You can tweet questions to me with the hashtag #AskMase or use the submission form to your right (if you're viewing on a standard browser) or at the bottom of the page if you're on the mobile site.
Is the special-teams unit back on track?**
-- Tom Rodriguez
You don't want to jump to conclusions based off of one game, but last week's loss to Philadelphia saw what was likely the best overall performance on special teams, with only a penalty on a first-quarter kickoff return marring the unit's performance.
What was interesting from Special Teams Coordinator Brock Olivo's question-and-answer session Friday was how he wants his unit to push for more. For example, when he was asked about Isaiah McKenzie's 44-yard return, he noted that if McKenzie had taken another angle as he sprinted upfield, he could have gone the distance.
"If Isaiah stays outside, hits the sideline and just trusts his speed, it’s a house call, it’s a touchdown," Olivo said. "We’re right there, but it’s not good enough. We have to get over the hump and once we do that, then the hope is that that will be contagious and that will spark the cultural change.
"We have to believe every time we take the field that we’re going to score and we have that opportunity. If we do that, then that will lead to that."
Olivo's reference to "cultural change" came a few minutes after he talked about how the culture of "guys who take pride in special teams" hasn't been created yet. “We have a couple [of those players]," he said, citing examples that included wide receivers Cody Latimer and Bennie Fowler III, tight end Virgil Green, fullback Andy Janovich and safeties Will Parks and Justin Simmons. "But it needs to be contagious. It needs to spread throughout that meeting room and be translated onto the practice field. That’s on me. I have to create that and that’s why I’m here, I’ve realized that. I’ve come up short up to this point. I owe it to the franchise, this staff and this team to get that thing rolling."
Good day to you -- so I have been watching or listening to or looking at Broncos football since 1960. I believe this is the first time anyone has put over 50 points on the Broncos since 2010. But that is memory not fact. I played (not well) and love the game of football. When someone puts 50 or more points on a team I think a coach has lost his team some time ago -- what do you think?**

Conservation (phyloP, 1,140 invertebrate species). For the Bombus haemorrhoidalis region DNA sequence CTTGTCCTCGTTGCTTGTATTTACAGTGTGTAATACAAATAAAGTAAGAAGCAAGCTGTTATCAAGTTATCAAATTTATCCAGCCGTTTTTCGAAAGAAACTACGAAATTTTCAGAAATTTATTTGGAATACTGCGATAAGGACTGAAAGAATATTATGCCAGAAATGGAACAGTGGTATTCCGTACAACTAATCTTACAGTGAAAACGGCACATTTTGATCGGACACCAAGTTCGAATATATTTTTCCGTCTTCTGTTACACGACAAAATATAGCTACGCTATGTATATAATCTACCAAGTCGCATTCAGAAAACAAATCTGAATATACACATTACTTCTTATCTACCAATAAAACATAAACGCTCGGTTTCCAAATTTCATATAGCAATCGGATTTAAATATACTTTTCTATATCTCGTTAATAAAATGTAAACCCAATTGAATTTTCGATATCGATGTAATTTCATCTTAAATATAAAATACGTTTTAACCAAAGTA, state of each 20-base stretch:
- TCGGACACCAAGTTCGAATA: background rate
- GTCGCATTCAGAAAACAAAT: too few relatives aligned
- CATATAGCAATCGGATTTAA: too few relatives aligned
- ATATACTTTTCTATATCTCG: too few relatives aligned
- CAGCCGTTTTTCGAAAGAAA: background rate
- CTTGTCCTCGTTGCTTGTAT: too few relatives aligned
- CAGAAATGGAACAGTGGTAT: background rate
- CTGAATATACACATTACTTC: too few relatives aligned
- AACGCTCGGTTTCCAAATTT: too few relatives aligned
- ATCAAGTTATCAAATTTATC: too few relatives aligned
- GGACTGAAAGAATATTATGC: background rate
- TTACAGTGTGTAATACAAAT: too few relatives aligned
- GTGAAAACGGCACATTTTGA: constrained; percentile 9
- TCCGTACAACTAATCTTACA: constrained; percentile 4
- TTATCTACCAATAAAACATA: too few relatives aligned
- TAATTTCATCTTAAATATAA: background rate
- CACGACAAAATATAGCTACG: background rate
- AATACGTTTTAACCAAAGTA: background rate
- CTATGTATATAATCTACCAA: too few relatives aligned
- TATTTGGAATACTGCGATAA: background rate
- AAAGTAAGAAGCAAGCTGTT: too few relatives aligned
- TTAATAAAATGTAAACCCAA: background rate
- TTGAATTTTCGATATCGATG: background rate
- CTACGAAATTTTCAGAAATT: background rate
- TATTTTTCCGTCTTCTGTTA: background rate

-- Dudley Gardner
With all respect, I think your theory is not supported by facts.
In the last decade, five teams have made the postseason after allowing 50 or more points at one point during the season, including one that went to the Super Bowl and another that was coached by a Hall of Famer (the 2007 Redskins, coached by Joe Gibbs, lost 52-7 at New England). In 1998, the Jacksonville Jaguars won a playoff game just two weeks after losing 50-10 to the Minnesota Vikings. Heck, the 2013 Philadelphia Eagles lost 52-20 to the Broncos in September and were 3-5 at midseason, then went 7-1 in the second half of the campaign to claim the NFC East crown.
These five individual matchups could go a long way in deciding who comes out on top on Sunday between the Broncos and Patriots.
Will Chad Kelly be considered a Broncos QB in the future?**
-- Berni Spradley
He'll have the chance to develop and grow as a pro quarterback. The rest will not only depend on him, but how the competition at the position shapes up next year and beyond. It's too early to do anything but guess as to his long-term potential.
What can new linebacker Joseph Jones bring to the linebackers?
-- Kevin Grant
Speed. There aren't many linebackers with 4.5 speed like Jones possesses, and if he develops, he has the chance to be used strategically in matchups against tight ends and quick running backs out of the backfield. For now, his speed is likely to be used on the special-teams units first.
Submit a question for the next Mailbag!
The analysis, opinion and speculation in this story represents that of the author, gathered through research and reporting, and does not necessarily reflect the opinion of the Denver Broncos organization.